“I should say it is blowing,” said the young man.
“Not yet,” returned Uncle William. “You’ll hear it blow afore mornin’ if you stay awake to listen—though it won’t sound so loud up the shore where you be. This is the place for it. A good stiff blow and nobody on either side of you—for half a mile.” A kind of mellow enthusiasm held the tone.
The young man smiled. “You are a hermit. Suppose somebody should build next you?”
“I own it.”
The old man nodded. “Not the shore, of course. That’s free to all. But where anybody could build I own.” He said it almost exultantly. “I guess maybe I’m part Indian.” He smiled apologetically. “I can’t seem to breathe without I have room enough, and it just come over me once, how I should feel if folks crowded down on me too much. So I bought it. I’m what they call around here ‘land-poor.’” He said it with satisfaction. “I can’t scrape together money enough to buy a new boat, and it’s ’s much as I can do to keep the Jennie patched up and going. But I’m comfortable. I don’t really want for anything.”
“Yes, you’re comfortable.” The young man glanced about the snug room.
“There ain’t a lot of folks shying up over the rocks at me.” He got up with deliberation, knocking the ashes from his pipe. “I’m goin’ to make things snug and put down the other anchor,” he said. “You stay till I come back and we’ll have suthin’ hot.”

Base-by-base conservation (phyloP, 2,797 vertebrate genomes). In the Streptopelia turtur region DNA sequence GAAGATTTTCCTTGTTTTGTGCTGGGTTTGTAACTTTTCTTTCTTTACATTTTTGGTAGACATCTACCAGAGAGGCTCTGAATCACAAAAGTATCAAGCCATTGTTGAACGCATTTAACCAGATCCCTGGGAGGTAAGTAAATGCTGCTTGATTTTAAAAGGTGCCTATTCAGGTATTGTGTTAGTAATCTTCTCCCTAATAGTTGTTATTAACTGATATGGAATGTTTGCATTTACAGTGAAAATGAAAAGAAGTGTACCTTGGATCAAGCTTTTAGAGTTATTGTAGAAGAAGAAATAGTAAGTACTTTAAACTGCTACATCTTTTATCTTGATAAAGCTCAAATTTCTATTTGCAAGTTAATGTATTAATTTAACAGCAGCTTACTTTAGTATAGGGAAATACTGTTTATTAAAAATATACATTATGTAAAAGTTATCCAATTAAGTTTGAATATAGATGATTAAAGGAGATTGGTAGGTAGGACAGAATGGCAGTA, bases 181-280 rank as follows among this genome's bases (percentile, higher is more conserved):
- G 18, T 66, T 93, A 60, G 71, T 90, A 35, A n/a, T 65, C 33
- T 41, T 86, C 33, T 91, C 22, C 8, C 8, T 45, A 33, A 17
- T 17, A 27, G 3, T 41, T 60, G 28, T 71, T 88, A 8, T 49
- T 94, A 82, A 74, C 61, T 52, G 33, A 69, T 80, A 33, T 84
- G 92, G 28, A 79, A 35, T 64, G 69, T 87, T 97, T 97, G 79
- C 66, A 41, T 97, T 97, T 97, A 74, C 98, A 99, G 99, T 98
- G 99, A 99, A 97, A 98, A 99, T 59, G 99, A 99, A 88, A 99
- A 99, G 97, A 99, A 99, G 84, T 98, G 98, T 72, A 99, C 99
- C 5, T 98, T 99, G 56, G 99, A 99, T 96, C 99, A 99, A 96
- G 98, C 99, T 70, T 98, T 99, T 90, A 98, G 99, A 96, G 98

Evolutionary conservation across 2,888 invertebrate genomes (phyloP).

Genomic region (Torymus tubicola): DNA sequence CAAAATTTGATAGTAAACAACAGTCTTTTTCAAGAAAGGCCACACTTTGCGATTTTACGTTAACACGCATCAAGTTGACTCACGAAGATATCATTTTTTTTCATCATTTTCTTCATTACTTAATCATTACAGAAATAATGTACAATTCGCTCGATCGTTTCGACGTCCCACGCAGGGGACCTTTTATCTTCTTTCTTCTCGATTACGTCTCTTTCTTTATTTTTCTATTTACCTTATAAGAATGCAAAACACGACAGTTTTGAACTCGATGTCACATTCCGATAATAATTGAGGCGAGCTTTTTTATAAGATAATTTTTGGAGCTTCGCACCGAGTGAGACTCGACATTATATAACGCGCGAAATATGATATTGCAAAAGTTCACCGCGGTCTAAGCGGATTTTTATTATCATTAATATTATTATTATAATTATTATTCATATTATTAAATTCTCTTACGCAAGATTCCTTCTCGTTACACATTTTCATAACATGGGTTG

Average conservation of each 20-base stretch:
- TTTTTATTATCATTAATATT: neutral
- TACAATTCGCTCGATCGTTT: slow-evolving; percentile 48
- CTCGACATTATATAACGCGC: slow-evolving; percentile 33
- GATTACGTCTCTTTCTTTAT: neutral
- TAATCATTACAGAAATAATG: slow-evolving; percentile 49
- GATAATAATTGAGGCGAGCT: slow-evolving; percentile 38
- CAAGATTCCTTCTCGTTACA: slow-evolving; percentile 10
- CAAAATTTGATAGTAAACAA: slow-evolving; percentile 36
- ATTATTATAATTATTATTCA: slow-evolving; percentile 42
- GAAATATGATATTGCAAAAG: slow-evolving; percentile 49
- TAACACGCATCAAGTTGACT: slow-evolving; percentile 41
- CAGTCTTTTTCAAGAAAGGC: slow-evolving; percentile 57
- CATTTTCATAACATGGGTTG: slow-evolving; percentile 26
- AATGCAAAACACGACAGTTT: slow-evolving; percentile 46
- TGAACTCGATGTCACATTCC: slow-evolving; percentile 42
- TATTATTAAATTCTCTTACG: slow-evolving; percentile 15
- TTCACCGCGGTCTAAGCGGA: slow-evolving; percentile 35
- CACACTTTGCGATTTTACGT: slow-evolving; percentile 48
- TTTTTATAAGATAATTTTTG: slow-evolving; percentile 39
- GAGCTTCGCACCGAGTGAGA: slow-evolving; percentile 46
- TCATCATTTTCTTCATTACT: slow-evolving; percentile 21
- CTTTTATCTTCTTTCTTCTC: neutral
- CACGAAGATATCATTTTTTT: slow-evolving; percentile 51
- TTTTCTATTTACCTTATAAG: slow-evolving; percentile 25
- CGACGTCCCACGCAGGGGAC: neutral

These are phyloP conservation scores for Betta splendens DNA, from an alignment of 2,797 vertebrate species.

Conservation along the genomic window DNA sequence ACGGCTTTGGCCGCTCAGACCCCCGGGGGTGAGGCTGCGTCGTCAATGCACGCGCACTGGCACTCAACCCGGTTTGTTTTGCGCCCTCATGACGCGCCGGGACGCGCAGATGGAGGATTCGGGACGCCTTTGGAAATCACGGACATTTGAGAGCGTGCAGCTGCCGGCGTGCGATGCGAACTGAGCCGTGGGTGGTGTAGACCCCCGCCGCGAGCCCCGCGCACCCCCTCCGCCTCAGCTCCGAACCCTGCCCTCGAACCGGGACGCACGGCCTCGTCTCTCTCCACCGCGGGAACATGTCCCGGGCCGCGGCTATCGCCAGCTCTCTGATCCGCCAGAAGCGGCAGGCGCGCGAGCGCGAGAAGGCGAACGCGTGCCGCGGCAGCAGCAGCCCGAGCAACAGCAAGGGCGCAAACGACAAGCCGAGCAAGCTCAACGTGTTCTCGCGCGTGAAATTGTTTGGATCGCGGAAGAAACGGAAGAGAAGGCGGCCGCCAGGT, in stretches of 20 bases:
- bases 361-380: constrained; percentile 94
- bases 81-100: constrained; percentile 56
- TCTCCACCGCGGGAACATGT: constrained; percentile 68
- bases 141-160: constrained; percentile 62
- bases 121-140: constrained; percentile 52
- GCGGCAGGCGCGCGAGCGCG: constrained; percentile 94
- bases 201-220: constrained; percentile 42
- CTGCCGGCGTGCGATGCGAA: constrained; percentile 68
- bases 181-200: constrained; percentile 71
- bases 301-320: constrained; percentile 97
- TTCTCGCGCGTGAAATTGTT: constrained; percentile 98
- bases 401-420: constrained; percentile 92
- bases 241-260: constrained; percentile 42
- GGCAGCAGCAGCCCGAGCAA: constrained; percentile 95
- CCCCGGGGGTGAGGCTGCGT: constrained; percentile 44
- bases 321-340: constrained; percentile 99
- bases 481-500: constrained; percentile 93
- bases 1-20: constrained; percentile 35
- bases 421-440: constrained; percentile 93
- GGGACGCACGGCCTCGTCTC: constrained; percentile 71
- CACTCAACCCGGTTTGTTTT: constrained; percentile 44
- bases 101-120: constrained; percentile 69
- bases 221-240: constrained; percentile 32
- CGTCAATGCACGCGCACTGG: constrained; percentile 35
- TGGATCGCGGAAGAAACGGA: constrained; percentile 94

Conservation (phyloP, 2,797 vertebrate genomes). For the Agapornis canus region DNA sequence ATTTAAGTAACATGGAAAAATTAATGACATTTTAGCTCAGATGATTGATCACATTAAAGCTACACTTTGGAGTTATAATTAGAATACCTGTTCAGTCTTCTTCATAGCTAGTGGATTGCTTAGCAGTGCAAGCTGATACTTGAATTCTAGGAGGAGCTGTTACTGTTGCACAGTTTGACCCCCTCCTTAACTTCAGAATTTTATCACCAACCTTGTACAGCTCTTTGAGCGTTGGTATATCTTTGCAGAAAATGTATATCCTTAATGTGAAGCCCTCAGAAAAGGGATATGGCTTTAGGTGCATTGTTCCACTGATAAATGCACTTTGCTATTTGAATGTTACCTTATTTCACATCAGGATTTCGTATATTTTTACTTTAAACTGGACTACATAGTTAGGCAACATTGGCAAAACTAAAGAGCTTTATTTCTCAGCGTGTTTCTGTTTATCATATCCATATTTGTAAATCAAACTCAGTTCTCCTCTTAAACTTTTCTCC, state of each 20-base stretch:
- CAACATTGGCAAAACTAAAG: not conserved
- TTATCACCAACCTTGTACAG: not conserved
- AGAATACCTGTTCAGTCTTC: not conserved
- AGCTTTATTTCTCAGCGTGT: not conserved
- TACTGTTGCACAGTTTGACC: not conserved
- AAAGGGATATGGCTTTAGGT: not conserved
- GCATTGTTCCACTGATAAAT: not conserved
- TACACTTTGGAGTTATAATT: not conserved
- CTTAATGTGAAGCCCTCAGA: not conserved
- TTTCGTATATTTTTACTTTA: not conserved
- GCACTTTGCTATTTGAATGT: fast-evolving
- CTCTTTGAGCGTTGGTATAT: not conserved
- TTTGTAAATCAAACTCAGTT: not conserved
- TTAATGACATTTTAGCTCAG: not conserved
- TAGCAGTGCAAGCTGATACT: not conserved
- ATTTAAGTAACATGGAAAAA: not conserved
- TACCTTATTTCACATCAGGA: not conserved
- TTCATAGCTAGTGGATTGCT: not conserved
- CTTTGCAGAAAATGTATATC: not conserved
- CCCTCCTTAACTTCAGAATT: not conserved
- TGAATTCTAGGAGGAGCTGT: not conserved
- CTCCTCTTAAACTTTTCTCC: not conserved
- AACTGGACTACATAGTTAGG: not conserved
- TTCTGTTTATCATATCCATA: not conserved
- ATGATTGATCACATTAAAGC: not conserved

He put on his oil-skin hat and coat, and taking the lantern from its hook, went out into the night.
Within, the light of the swinging lamp fell on the turkey-red. It glowed. The cat purred in its depths.
The artist had been dreaming. In his hand he held an open locket. The face within it was dark, like a boy’s, with careless hair brushed from the temples, and strong lines. The artist knew the lines by heart, and the soft collar and loose-flowing tie and careless dress. He had been leaning back with closed eyes, watching the lithe figure, tall and spare, with the rude grace of the Steppes, the freshness of the wind. . . . How she would enjoy it—this very night—the red room perched aloft in the gale!
A fresh blast struck the house and it creaked and groaned, and righted itself. In the lull that followed, steps sounded up the rocky path. With a snap, the young man closed the locket and sat up. The door opened on Uncle William, shining and gruff. The lantern in his hand had gone out. His hat and coat were covered with fine mist. He came across to the fire, shaking it off.
“It’s goin’ to blow all right,” he said, nodding to the artist.
“And it’s raining. You’re wet.”
“Well, not wet, so to speak.” He took off his hat, shaking it lightly over the stove. A crackling and fine mist rose from the hot drops. Juno lifted her head and yawned. She purred softly. The old man hung his hat and coat on the wooden pegs behind the door and seated himself by the stove, opening wide the drafts. A fresh blaze sprang up. The artist leaned forward, holding out his hands to it.